Republican Caucus addresses Hawaiian State Budget Part 1 of 3

“While it is true we must make tough choices to close this budget gap, we must all share in the sacrifice for the greater good. One of the ways we propose to help close that budget gap is for all government employees to donate a day a month. And it should start with us in the legislature. Otherwise, we are going to go down the road of more layoffs.”

House Bill 200, House Draft 1, amongst other things, eliminates over 730 full-time positions, including laying off over 300 employees.

“We are in an extraordinary crisis and state employees are in a unique position to help save Hawaii from our economic crisis, added Representative Kymberly Pine. “Just a little sharing of resources by state workers can go a long way to ease the overwhelming burden that Hawaii families are feeling. Prior to the budget hearings very few of us knew just how bad our budget situation was. We believe that union members would rather give a little than to see their friends lose their jobs and taxes increased on the people of Hawaii.

Labor bills that were introduced by Speaker Calvin Say which could help close the budget gap were killed by the House Labor and Public Employment Committee in mid-February. Political will and union support could help revive the bills. House Republicans believe that just passing the buck to the governor to negotiate with the unions ensures that only she has to make the difficult choices.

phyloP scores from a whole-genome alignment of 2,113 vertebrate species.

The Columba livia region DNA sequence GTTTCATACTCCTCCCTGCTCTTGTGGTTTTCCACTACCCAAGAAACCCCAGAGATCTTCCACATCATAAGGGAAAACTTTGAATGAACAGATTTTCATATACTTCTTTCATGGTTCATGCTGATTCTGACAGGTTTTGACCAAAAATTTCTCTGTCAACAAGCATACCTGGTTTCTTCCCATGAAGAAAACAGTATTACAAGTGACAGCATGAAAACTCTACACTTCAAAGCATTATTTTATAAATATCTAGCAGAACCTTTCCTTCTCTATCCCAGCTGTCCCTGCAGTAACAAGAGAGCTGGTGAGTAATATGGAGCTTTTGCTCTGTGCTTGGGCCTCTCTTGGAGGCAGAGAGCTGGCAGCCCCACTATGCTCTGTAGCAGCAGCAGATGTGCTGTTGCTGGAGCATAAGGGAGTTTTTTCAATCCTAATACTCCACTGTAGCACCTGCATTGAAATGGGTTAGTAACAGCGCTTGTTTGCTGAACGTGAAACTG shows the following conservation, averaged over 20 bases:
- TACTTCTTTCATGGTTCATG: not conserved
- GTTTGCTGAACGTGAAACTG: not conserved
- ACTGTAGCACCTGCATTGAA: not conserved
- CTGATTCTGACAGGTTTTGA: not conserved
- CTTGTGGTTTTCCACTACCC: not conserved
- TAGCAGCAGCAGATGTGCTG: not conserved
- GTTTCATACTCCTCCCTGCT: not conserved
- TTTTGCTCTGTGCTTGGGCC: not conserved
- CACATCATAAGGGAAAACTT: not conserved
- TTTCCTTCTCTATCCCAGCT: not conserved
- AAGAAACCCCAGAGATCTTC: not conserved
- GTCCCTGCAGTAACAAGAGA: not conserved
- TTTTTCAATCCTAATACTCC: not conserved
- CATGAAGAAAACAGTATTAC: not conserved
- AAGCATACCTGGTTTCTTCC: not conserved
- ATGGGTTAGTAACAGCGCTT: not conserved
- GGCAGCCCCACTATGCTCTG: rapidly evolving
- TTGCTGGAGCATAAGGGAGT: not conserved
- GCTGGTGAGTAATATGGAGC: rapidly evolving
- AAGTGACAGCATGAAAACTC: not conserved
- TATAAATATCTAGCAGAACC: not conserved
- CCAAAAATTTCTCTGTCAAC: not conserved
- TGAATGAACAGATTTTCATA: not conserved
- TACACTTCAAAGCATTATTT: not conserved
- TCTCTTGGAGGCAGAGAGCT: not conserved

“Economic recovery is going to be based on three things consumer confidence, the availability of money, and circulating that money through the economy quickly,” said Representative Gene Ward. “The availability of money, and doing it as expeditiously as possible, are the factors that the financial bailout, the federal stimulus package, and the Governor’s acceleration of approximately $1.9 billion in previously approved CIP try to target. The last thing we need is a massive tax increase. We need to balance the budget first, before starting or growing programs.”

“Many small businesses in Hawaii are barely able to survive right now. We need to lower the costs of doing business in Hawaii, and the legislature could start by reducing taxes and not adding costly new employer-paid mandates,” said National Federation of Independent Business (NFIB) Hawaii Leadership Council Chair Ron Heller.

“Government needs to stay out of the way of business. Constantly trying to tax business and increase costs does not help. We can’t pass on the costs to our customers. We need to reduce our costs in order to attract customers in this economy,” said NFIB Hawaii Leadership Council member Marcia Anderson.

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